Talking about heroes, I had lunch with my friend Rhonda, she wanted to talk to me about her trip to Africa. Rhonda is the most amazing woman I have ever met,she so private about what she does that unless you know her you will never know about the amazing work she does.

Rhonda travels to orphanages in Africa and brings things for the kids there, she has done it several times, always to the same orphanages she says because these kids need to know that we she says that she will be back she means it. " The kids are used to people not keeping their promises" she kindly told me. In her last trip she found an orphanage with blind and visually impaired kids she said, " I just don't know what to bring for them" I haven't being this happy in a while for something that it's not related to my kids. I offered to raise funds for equipment that the kids might need, such as a CCTV, Braille books, books on tape, Braille boardgames. The list of things that will bring a smile is endless but I am happy to offer some sort of help. After our lunch, she accomplished what Neil hadn't accomplished. All of a sudden what place I finish seems irrelevant now, how much I raise will give meaning to every run I do, if I can somehow bring a smile to those kids faces even for a moment will be a moment that I will cherish for the rest of my life

I know small things like that doesn't mean the end to their problems, their hardship is long and quite sad, but she is trying to make a difference, Rhonda believes that even is she is able to make a difference on one of the kids, it makes it all worth while. We sat down there for a long time, feeling fortunate, she is adopted and understands her life could have been a lot different if her parents hadn't come along. I came from poverty in Mexico, all my life a saw the devastation and desperation poverty can bring, somehow, somebody made me believe I could have more and truly believe it. Sitting here planning the list of things I could get together to send to the kids in the orphanage feels strangely like home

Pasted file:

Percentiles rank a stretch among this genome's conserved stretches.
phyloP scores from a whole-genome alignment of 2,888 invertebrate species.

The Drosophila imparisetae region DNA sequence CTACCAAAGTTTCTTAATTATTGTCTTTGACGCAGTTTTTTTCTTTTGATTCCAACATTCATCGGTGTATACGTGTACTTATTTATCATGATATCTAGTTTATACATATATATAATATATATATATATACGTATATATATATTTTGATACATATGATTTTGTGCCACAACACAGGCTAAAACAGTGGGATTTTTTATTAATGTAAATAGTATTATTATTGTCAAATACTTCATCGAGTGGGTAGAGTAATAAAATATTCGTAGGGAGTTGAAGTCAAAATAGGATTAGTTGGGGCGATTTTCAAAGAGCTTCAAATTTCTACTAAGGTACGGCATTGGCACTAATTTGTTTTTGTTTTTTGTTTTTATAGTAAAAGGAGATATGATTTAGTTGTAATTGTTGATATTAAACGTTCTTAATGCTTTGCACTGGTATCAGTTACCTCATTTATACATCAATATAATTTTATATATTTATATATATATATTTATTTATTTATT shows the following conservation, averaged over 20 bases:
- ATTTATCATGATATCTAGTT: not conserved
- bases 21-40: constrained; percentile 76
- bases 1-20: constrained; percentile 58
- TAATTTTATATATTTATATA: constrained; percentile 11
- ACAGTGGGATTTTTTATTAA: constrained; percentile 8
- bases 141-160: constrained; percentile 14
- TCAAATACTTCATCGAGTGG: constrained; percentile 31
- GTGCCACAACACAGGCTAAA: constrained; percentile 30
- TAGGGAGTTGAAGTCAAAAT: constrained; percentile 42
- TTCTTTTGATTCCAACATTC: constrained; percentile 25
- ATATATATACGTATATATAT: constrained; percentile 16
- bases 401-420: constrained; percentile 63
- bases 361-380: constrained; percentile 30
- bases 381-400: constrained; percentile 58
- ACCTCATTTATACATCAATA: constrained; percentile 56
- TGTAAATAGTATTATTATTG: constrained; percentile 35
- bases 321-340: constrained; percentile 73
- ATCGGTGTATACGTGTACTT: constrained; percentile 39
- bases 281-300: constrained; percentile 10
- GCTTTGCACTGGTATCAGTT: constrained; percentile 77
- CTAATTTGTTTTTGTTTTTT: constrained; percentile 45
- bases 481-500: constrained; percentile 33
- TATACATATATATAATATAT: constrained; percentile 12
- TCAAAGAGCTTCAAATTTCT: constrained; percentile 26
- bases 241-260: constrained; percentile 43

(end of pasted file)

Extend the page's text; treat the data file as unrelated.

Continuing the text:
Monday, March 3, 2008

You Know Your an Ultra Runner If...

A fellow ultrarunner and friend Kelly Dorey just send me this. I thought it was so true


You Know Your an Ultra Runner If...

By: Various Authors

1. Your wife tries to introduce you to your three children and you reply "Three?"
2. You spend more time in the drug section than the food section of the local market.
3. You wonder why they don't make all running socks a dusty brown color.
4. You have more dirt on your shoes than in your garden.
5. You think that flagel and ibutrophin belong on the breakfast table.
6. You get more phone calls at 5:00 AM than at 5:00 PM.
7. You don't recognize your friends with their clothes on.
8. You have more buckles than belts.
9. You postpone your wedding because it will interfere with your training.
10. You keep mistaking your boss for Norm Klein.
11. 6am is sleeping in.
12. Your feet look better without toenails.